Why Stretching Doesn't Work Pt.1


Here’s the deal...

Stretching, passive stretching (holding a long stretch), is going to introduce instability into the system... and our system does not like feeling instability... so it goes right back to where it was before.

For all of the people who stretch, stretch, stretch, but never feel like their hamstrings are getting any “stretchier”, this is why.

This can be further explained with a stretchy piece of theraband. When the theraband is stretched and taut, it is like your muscle, which is "tight" when it's stretched.

When it is stretched tight, there is stability in the system and it feels as if there is tension there, holding things where they need to be held.

There is some tissue elongation happening, but we haven’t taught our body how to effectively use and control that new range of motion...

So the tissue elongation has introduced more instability to the system and your body’s saying “What the heck? I can’t deal with this... I can’t work with this here. You never taught me how to use my muscles here… So, what I’m gonna do is shorten back up and get tight again where I feel stable and safe." 

So every time you stretch and are able to reach a little further because of that tissue elongation, your system is going to react to that instability by tightening and reintroducing stability to the system.


Want some real, long lasting, stretch gainz??? Join us for our Yoga+Mobility Class


And watch me talking more about mobility and stretching stuff below :)

Best PREHAB Exercises For Your Low Back

 This blog post discusses the best exercises to prevent low back pain from industry leaders in sports therapy

Side note:  Each of these authors wrote their own articles without knowing what the others were writing.  Do you see a common thread???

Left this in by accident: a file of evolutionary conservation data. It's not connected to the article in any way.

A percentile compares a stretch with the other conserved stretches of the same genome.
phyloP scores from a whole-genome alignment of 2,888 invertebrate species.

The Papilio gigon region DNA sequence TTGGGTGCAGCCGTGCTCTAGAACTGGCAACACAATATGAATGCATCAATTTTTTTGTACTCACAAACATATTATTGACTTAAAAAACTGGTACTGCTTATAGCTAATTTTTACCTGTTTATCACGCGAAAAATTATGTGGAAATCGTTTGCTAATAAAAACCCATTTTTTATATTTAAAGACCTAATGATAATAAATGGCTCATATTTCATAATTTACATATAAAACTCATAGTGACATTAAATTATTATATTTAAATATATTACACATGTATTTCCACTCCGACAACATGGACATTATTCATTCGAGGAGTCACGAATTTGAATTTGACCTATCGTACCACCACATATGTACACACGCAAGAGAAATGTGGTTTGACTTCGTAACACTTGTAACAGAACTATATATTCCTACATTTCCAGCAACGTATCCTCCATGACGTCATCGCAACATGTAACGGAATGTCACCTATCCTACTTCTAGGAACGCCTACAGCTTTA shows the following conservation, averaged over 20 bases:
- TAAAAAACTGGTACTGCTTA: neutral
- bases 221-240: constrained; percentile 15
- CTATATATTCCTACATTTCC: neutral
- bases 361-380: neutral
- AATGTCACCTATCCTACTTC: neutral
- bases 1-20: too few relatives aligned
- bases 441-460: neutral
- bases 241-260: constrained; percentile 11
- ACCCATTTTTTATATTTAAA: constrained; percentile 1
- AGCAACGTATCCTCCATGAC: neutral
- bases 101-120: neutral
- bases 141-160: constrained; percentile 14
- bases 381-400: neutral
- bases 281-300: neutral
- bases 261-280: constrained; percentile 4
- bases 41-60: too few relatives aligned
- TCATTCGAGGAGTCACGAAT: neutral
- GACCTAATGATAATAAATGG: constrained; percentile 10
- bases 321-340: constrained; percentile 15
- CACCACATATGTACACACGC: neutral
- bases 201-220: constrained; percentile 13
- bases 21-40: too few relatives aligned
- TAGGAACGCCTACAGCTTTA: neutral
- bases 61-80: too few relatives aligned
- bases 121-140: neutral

Shout out to The Prehab Guys for making this happen, and the rest of the authors: Zach Long, DPT, SCS, PES; Jarod Hall, PT, DPT, CSCS; Michael Mash, DPT, Cert. TMM, CSCS, FMS; Dr. Joel Seedman, PhD, CSCS, ACSM, FMS; Perry Nickelston, DC, NKT, SFMA; MoveU |The Back Pain Guys – Dr. Mike Wasilisin and Andrew Dettelbach; Mitch Babcock, PT, DPT, SFMA

Stiff Ankles = PROBLEMS (Ankle Motor Control)


Movement starts from the 👟 up!  We’ve posted a few videos on how to improve your ankle ROM over the past few weeks.  This final video in the series shows you how to own that new range of motion.  Without teaching your body how to effectively use the new range, it will continue to fall into the same restricted movement patterns, and all of that stretching will go to 💩!

Eccentric strength through ankle dorsiflexion ROM is essential.  In fact, EMG studies show that the gastrocs soleus complex (our calves) are most active in the gait cycle when slowing down our tibias as they move over our feet in the stance phase.    Translation- our calf muscles need to be the strongest when controlling and slowing down our bodies during walking (during ankle dorsiflexion), and not actuallywhen we would think they are pushing us forward (ankle plantar flexion)🤔  We’ll save that though for another post though.

Stiff Ankles = PROBLEMS (2/3)

 Ankle joint capusle mobilizations

If you are lacking ankle range of motion, specifically dorsiflexion, you need to look at soft tissue mobility as well as joint capsule mobility.  A previous video we posted showed you how a few ways to address soft tissue restrictions.  Here's some techniques to get at the joint.  The last video of this series will go over turning your new range of motion gains into functional, usable gains that stick.    

Stiff Ankles = PROBLEMS (1/3)

 How to increase ankle mobility in stiff ankles with soft tissue mobilization and active tri-planar stretching.

If your lacking ankle dorsiflexion (shin moving over your foot), your body will compensate.  Sometimes this manifests as flat feet, or externally rotating at your femur (duck walking).  This limitation also wreaks havoc on squats = less #gainz 😉

This video shows a soft tissue mobilization technique using the handle of the @mostfitworkouts #corehammer followed by an active tri-planar stretch.  If you don't have a core hammer, use your foam roller, pvc pipe, oly bar, or even a beer bottle. 

While the gastrocs/soleus complex primarily functions in the saggital plane (front to back), there are fibers that also work in the frontal and transverse plane.  Do this mobilization and stretch complex before your workout.

Note - these techniques won’t help you if your problem is primarily joint stiffness.  Follow us for that post coming up later this week.